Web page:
“The fuel and energy sector, overall, is the goose that lays the golden egg,” he said a year ago.

“We have to be driven by our own national interests,” Mr. Putin said in the fall on a visit to China, explaining why he favors a new pipeline through Siberia that not only delivers oil to China or Japan, but also contributes to the economic development of Russia’s impoverished eastern provinces.

The pipeline venture is one area where Mr. Khodorkovsky, a Putin political opponent who has been in jail for more than a year awaiting trial on fraud and tax-evasion charges, ran afoul of the powerful world leader.

Before his arrest the Yukos mogul had been close to a deal to build a pipeline to China, the world’s fastest-growing oil-consuming country.

But Mr. Putin prefers to build a pipeline nearly four times longer to the east coast port of Nakhodka that could feed shipments of oil to Japan and the United States as well as the rest of Asia. That pipeline would guarantee higher prices for Russia’s oil by ensuring that China has competitors with access to the oil.

Also to Mr. Putin’s liking, Japan has offered to pay for much of the Nakhodka pipeline, which likely would be owned and operated by the state pipeline company Transneft. Japan has offered to provide another $5 billion for the development of Russia’s far east.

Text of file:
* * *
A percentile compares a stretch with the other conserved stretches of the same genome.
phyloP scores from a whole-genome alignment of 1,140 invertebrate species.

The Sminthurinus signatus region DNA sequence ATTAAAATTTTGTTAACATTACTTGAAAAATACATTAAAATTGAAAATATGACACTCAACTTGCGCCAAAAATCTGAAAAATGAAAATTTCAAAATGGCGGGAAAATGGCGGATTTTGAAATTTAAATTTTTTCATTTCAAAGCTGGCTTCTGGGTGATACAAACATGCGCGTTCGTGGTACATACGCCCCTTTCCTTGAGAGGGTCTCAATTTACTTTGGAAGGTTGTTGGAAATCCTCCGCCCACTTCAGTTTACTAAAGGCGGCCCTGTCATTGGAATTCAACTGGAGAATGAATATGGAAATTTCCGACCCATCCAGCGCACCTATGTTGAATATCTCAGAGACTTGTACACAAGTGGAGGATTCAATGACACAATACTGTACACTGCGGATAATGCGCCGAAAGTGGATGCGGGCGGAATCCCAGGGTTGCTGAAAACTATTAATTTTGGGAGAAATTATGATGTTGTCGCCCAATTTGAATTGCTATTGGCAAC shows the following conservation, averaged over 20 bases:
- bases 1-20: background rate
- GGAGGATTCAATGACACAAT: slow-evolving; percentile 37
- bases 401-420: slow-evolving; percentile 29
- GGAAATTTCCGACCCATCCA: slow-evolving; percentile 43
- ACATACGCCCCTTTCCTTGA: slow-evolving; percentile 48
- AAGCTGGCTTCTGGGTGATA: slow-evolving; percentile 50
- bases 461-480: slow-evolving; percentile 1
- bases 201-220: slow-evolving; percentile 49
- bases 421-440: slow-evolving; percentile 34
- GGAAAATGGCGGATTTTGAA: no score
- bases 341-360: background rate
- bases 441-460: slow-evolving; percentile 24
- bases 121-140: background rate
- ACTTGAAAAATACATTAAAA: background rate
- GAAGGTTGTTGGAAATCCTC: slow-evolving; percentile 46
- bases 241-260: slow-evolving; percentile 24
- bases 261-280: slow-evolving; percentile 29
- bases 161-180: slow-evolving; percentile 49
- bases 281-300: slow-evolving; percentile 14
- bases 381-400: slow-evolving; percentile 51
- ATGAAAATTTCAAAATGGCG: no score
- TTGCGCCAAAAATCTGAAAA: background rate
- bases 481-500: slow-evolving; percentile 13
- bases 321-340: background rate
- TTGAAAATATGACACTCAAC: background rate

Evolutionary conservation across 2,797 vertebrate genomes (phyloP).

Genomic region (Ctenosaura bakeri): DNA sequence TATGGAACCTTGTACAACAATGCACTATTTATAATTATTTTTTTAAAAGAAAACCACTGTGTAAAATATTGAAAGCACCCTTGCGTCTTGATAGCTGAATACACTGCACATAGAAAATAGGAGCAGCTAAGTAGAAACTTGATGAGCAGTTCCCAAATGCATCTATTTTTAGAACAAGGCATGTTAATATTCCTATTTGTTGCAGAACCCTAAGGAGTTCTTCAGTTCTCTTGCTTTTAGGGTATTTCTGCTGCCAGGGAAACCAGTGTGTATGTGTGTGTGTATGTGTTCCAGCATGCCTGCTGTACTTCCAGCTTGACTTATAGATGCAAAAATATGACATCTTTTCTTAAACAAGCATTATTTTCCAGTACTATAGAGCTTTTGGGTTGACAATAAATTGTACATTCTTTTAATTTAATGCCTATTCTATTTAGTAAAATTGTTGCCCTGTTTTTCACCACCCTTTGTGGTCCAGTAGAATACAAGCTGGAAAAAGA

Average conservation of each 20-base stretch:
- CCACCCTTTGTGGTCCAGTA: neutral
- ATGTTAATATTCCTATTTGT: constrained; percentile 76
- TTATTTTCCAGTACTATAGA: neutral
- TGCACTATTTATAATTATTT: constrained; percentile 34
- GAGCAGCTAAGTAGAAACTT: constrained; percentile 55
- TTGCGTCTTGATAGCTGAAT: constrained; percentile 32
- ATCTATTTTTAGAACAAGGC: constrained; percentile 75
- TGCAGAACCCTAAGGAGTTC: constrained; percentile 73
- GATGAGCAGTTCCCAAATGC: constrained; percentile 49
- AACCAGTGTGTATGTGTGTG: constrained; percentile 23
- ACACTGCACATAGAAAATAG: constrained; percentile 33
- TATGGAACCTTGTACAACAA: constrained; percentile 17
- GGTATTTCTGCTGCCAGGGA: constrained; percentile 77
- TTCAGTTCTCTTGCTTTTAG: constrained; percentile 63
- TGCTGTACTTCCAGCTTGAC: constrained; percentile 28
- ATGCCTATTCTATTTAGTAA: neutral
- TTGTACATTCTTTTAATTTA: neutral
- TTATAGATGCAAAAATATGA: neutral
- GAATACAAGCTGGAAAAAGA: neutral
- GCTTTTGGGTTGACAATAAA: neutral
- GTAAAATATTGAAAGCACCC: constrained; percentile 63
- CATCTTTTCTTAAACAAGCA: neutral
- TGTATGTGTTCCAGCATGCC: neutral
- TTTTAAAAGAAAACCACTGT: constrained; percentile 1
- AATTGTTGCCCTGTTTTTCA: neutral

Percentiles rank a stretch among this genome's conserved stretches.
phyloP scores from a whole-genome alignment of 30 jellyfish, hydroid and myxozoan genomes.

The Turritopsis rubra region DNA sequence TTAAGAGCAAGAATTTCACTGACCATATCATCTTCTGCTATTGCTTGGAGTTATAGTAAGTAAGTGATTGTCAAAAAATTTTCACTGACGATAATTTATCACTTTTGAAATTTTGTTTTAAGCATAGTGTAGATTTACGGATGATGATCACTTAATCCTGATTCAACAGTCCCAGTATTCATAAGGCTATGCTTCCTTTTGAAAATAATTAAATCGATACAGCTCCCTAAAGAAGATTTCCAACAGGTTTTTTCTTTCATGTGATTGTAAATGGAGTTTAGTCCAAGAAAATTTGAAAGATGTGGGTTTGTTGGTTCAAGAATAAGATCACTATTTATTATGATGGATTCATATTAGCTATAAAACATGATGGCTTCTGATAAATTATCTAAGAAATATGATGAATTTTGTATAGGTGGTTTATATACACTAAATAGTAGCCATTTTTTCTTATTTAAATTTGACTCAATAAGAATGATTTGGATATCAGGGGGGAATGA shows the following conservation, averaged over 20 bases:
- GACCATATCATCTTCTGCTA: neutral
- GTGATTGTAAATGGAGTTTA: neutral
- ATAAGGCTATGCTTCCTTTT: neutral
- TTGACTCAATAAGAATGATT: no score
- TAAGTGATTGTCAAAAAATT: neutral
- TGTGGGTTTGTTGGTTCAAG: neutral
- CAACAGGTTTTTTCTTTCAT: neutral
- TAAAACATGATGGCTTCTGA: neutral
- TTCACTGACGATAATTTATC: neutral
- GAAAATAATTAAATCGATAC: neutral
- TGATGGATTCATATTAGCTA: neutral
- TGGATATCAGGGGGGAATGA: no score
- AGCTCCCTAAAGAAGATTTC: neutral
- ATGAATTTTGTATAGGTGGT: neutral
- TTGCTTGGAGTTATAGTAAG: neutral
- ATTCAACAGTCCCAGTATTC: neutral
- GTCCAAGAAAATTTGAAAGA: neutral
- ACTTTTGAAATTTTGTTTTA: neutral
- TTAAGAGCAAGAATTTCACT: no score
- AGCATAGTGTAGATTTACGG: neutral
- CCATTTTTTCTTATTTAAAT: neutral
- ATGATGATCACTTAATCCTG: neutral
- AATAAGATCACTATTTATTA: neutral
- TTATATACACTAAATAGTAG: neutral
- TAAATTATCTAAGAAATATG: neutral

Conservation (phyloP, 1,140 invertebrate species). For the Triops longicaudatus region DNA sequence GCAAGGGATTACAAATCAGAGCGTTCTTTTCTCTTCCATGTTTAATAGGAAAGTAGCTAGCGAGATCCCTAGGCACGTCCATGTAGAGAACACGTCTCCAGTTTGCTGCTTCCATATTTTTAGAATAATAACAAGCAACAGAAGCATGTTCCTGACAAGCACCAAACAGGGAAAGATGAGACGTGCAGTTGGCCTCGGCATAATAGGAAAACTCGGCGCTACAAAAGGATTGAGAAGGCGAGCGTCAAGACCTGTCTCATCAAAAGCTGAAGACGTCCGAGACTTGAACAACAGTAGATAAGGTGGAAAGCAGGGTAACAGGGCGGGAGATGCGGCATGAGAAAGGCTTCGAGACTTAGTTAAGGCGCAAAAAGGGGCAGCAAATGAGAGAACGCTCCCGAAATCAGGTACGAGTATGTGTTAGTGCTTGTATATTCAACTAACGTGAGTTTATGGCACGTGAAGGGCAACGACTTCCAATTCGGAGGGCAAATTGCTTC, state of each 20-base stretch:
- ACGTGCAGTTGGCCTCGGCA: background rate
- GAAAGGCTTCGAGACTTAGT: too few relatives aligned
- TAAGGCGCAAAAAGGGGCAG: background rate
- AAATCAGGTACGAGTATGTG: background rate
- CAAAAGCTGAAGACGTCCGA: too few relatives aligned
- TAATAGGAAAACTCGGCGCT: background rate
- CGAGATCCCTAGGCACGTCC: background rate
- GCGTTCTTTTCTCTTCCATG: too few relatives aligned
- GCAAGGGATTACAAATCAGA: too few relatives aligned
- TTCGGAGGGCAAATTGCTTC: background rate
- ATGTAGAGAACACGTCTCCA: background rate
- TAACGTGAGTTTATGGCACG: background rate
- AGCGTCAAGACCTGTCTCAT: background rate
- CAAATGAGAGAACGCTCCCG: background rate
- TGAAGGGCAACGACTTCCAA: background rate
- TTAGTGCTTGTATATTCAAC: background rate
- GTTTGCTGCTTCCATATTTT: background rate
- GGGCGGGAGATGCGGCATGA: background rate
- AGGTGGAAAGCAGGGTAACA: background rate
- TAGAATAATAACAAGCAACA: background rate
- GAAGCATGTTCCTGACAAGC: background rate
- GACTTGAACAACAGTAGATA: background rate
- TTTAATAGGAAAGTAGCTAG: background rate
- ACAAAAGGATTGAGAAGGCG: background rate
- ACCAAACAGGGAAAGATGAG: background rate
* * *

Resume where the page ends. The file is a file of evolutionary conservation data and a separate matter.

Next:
Taken together with the partial government takeover of Yukos, the pipeline deal would go a long way toward putting the destiny of Russia’s most significant economic resource back in the Kremlin’s hands, analysts said.

State capitalism in Russia

“Control of the pipelines is the key for the government,” said Stanislov Song, a Russian investment specialist with J.P. Morgan investment bank — as is the state’s move to retain or regain control over Russia’s most important energy companies.

While some Putin critics charge that he is “renationalizing” energy assets, following a pattern of other major oil-producing countries that maintain national control over their energy sectors, Mr. Song believes Mr. Putin’s goals are somewhat more modest.

The state’s actions in the Yukos case, its blessing of a joint venture between Russia’s Lukoil and ConocoPhillips this summer, and other government-backed alliances with Western companies suggest that the goal is merely to retain a majority stake and prevent outside ownership of more than 49 percent of critical resources, he said.

Some analysts suggest Mr. Putin is moving toward “state capitalism” in light of the widespread belief that Russia’s experiment with an unfettered market economy during the 1990s failed to produce widespread benefits.

Mr. Putin’s actions indicate that he not only wants to derive the most potential revenue and economic advantage from exports of Russian oil, he also wants to conserve Russia’s rich oil resources as much as possible to fuel the country’s own development, Mr. Song said.

Mr. Putin has set the ambitious goal of doubling Russia’s economic output by 2010 — a move that would catapult Russia into the realm of the world’s top 10 economic powers.

But Mr. Putin would like to attain that status by developing Russia’s promising space and technology sectors, and upgrading its aging industrial sectors, rather than depleting its vast energy and natural resources as Westerners have advised.

“He’s trying to restrict exports” of oil and “make sure domestic prices remain within bounds,” Mr. Song said.